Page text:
AI applications, Computational Linguistics, or NLPs are where one can see the most use of Prolog. It is the first-ever programming language in which any automated customer care bot was developed, named ELIZA.
Who uses Prolog?
AI and NLP professionals in applications such as automated reasoning systems, natural language interfaces, and expert systems still use Prolog. It is also used for pattern matching over natural language parse trees.
What makes Prolog a hard-to-learn language?
While PROLOG may superficially appear easy to learn due to its simple program constructs and syntax, learning PROLOG can still be a challenge for many novices. One reason for this is that PROLOG is an unconventional language with data structures that are unlike other programming languages.
Prolog code cannot be easily used with the copy-paste method, and it is highly probable that the developer might face some compiling errors if he/she is not well-versed in the language beforehand.
Where to learn Prolog online?
There are many resources available for learning Prolog online, including Udemy's "Learn Prolog Programming From Zero to Hero.
Course Title: Learn Prolog Programming From Zero to Hero
Course Author: Lucas Bazilio
Brief Description: The comprehensive Prolog Masterclass, designed by Lucas Bazilio, offers learners an opportunity to acquire essential Prolog programming skills for various career paths. This beginner-friendly course covers basic to advanced concepts, making programming more accessible. Students will learn Prolog keywords, functions, expert system structures, and more. By joining thousands of satisfied learners, they can unlock their potential as a Prolog developer with this seamless, easy-to-follow course.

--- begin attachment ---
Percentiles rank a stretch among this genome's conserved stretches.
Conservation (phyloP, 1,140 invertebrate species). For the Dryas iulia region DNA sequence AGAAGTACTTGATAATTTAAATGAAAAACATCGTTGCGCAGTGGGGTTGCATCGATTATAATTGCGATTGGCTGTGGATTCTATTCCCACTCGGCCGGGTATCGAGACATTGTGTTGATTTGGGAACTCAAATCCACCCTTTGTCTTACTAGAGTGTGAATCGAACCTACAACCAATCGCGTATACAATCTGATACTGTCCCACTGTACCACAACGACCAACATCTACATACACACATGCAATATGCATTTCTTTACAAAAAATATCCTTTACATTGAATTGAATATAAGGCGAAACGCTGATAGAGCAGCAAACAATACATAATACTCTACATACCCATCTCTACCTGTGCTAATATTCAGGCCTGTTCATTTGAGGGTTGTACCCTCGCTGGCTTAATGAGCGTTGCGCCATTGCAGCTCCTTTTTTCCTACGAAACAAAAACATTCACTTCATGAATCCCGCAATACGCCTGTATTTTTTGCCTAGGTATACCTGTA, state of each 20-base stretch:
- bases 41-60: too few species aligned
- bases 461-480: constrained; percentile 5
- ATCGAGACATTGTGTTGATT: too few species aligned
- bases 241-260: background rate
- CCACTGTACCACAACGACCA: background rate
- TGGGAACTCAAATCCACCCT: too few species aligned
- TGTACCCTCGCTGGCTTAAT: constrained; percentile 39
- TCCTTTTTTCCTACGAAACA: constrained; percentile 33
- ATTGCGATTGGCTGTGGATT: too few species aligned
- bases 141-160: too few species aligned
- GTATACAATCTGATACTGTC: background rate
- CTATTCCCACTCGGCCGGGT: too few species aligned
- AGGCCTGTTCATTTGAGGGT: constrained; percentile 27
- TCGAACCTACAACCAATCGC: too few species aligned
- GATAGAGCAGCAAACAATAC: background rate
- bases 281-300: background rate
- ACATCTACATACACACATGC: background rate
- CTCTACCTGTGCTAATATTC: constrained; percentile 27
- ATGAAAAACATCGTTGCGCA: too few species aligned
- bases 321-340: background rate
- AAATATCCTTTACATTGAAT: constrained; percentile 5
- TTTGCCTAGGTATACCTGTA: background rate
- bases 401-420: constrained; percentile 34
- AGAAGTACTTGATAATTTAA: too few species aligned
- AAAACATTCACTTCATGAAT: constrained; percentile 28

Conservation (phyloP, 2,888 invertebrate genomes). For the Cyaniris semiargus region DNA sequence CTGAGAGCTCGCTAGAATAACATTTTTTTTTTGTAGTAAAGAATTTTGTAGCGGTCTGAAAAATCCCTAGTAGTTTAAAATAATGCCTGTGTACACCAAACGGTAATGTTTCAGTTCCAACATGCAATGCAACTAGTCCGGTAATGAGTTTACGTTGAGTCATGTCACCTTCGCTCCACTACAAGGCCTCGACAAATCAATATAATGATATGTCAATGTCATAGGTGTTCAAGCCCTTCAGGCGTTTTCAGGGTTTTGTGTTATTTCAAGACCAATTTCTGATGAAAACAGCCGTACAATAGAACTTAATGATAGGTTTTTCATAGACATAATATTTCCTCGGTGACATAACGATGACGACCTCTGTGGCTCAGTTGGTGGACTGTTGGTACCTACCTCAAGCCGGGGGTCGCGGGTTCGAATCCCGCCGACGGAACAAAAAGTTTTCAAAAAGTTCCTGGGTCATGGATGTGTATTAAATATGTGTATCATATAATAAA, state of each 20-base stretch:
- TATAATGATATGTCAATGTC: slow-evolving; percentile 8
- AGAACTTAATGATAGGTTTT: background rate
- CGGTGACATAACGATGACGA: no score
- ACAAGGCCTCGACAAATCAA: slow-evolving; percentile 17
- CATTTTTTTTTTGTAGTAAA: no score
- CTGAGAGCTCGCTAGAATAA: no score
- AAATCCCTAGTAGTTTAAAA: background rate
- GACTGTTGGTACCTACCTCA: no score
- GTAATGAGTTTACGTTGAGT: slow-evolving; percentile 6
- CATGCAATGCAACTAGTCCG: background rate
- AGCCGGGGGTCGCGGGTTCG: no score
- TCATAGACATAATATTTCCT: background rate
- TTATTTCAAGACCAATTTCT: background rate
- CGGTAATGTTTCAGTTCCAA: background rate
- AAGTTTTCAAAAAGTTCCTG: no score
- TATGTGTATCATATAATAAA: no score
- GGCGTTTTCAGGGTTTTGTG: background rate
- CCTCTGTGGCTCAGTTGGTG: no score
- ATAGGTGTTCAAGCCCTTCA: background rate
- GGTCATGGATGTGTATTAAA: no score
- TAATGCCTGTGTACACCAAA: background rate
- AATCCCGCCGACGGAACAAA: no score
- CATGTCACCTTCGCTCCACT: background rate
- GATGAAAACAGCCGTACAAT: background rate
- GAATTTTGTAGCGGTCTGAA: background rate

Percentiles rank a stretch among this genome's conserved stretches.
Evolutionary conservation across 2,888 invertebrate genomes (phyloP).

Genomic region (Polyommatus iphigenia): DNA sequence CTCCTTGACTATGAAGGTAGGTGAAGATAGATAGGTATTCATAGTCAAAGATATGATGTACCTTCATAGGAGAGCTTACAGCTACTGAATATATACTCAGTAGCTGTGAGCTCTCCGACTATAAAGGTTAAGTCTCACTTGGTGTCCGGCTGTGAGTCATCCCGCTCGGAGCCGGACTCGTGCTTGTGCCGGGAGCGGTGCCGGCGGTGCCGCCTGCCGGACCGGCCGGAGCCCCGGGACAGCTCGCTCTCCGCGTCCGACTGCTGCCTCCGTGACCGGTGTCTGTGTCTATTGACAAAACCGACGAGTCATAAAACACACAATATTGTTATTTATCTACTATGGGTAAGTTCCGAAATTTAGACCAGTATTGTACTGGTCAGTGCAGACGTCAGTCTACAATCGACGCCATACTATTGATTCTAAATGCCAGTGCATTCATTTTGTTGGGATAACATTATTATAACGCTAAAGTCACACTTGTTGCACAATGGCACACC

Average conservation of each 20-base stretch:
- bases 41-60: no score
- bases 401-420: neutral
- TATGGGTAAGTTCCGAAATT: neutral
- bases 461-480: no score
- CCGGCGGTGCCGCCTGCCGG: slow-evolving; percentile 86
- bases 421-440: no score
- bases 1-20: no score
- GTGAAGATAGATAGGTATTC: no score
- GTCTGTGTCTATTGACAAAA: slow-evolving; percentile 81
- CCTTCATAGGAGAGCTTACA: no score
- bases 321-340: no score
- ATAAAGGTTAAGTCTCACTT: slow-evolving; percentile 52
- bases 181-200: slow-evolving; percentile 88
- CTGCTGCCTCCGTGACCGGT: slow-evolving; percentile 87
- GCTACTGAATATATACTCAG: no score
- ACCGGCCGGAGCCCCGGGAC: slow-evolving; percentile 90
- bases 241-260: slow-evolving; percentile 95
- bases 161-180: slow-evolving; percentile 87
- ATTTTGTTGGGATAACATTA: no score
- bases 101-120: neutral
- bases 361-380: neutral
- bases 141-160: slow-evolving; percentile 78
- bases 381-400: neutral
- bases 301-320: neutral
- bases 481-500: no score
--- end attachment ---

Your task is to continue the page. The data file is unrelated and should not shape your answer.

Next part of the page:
For books on Amazon, best sellers on Prolog programming include "Clause and Effect: Prolog Programming for the Working Programmer 1997th Edition" by William F.Clocksin and "Prolog Programming for Artificial Intelligence (4th Edition)" by Ivan Bratko.
This language is so hard that it has to be set aside in its own paragraph. Malbolge is by far the hardest programming language to learn, which can be seen from the fact that it took no less than two years to finish writing the first Malbolge code. The code readability is ridiculously low because it is designed to be as challenging as possible, providing programmers with a challenge.
Who uses Malbolge?
Malbolge is not preferred in the software industry as it has no use cases. It is self learned as a test of a programmer's skills.
What makes Malbolge a hard-to-learn language?
Malbolge, by nature, is counterintuitive because it has a counter-intuitive ‘crazy operation’, base-three arithmetic, and self-altering code, which makes it very difficult to understand.
To make things worse, Malbolge's syntax comprises of only eight instructions, represented by the characters i, j, p, m, d, r, c, and <. The “crazy operation” scrambles register and memory values for the instructions providing a huge challenge for aspiring Malbolge programmers.
Programmers who seek to learn this esoteric language would have to be motivated purely for the challenge of learning this language
Where to learn Malbolge online?
No specific Malbolge courses on Coursera, Udemy or books on the subject exist. However, online tutorials are available for the truly dedicated, such as the Malbolge Tutorial at matthias-ernst.eu.
Programming language learning can be an intimidating process, therefore, it is recommended to start with the easiest and then grow into the domain that supports one’s career path. It is always better, to begin with, those programming languages which have a vast community of developers and strong support programs to enable a seamless learning experience.
Most software developers prefer learning a set of programming languages rather than a single one. This enables the developers to handle projects single-handedly and adds to their market value at the same time.